Any DRM that limits the number of times I may install purchased software is just flat-out wrong. Any DRM that requires online approval after the first time I play it is bad, too. I work in IT and am constantly experimenting on my own computers all the time, so I am reinstalling my OS several times a year. If I had purchased any of these products that limit the number of installs you may do of software that you've purchased, I would be very upset. I have no one telling me how many times I'm allowed to use my faucet per day, how many miles I'm allowed to drive my car, or how many programs I'm allowed to record on my DVR, so I certainly do not welcome the seller controlling my experience in terms of their interactive software. The former owner of my house cannot exert any control over my house, just as Honda is not allowed to exert any control over the Civic they sold me. Once I'm kind enough to hand over $50 for a game, the publisher should not be allowed any kind of control over the game. We have laws that prohibit copyright violation, and that should be all we need.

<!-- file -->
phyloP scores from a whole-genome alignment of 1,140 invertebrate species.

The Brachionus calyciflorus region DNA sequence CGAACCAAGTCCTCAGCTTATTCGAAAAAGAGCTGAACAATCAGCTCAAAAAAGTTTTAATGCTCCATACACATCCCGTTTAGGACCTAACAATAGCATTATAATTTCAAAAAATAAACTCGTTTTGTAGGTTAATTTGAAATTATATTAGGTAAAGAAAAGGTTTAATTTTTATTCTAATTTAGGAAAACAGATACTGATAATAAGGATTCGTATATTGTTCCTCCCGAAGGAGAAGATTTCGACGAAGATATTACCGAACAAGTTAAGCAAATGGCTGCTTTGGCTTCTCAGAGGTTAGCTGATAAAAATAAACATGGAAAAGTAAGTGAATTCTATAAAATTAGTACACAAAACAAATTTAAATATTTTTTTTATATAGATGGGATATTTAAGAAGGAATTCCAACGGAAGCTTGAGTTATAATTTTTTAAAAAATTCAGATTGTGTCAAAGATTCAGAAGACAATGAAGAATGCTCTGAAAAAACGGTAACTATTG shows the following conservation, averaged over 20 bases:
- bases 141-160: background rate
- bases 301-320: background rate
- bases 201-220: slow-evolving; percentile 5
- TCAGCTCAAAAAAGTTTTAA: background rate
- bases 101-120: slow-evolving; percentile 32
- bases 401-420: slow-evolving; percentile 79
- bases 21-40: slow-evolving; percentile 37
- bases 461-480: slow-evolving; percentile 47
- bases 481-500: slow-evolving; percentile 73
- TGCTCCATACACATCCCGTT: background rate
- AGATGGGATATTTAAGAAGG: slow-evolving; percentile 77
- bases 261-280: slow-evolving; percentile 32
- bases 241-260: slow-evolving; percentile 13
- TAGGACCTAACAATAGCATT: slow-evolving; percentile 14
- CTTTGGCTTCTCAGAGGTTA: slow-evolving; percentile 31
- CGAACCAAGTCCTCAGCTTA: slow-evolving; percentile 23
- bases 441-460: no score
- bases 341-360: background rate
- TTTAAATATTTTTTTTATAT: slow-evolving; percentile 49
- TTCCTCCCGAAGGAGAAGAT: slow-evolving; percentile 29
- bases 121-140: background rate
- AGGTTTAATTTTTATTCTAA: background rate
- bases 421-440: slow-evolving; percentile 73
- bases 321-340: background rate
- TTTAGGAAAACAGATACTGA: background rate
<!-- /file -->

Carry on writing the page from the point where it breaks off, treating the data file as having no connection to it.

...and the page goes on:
FTC Town Hall to Address Digital Rights Management Technologies - Event Takes Place Wednesday, March 25, 2009, in Seattle #539814-00507
Untitled Podcast: Collector's Edition
FTC Town Hall to Address Digital Rights Management Technologies - Event Takes Place Wednesday, March 25, 2009, in Seattle